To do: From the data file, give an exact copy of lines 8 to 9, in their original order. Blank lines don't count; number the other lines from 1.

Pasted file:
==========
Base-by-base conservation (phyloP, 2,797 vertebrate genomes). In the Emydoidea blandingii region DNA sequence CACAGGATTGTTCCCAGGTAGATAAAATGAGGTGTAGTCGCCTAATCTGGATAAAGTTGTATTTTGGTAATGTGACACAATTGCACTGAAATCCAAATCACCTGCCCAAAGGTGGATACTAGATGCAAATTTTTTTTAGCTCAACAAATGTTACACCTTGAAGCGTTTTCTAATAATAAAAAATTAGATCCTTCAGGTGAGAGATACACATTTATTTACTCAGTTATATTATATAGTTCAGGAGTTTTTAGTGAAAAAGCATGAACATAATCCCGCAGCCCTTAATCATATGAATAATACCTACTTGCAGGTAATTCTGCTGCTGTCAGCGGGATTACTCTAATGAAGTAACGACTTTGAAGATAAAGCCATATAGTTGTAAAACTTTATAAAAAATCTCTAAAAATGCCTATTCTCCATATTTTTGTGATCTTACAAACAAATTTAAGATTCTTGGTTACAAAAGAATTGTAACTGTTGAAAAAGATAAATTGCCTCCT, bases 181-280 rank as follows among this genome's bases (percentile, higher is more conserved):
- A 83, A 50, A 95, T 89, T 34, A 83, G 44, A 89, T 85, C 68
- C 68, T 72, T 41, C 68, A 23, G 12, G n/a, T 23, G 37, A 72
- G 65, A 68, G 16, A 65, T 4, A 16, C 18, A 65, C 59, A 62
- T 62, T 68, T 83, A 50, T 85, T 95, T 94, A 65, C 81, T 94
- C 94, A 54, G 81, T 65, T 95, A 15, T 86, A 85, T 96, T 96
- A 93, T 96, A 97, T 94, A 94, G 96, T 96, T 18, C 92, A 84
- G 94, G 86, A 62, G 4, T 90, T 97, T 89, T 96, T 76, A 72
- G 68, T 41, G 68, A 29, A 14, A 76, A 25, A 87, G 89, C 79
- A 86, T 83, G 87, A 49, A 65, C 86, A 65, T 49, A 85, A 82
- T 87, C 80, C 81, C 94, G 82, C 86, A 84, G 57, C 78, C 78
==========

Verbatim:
- G 94, G 86, A 62, G 4, T 90, T 97, T 89, T 96, T 76, A 72
- G 68, T 41, G 68, A 29, A 14, A 76, A 25, A 87, G 89, C 79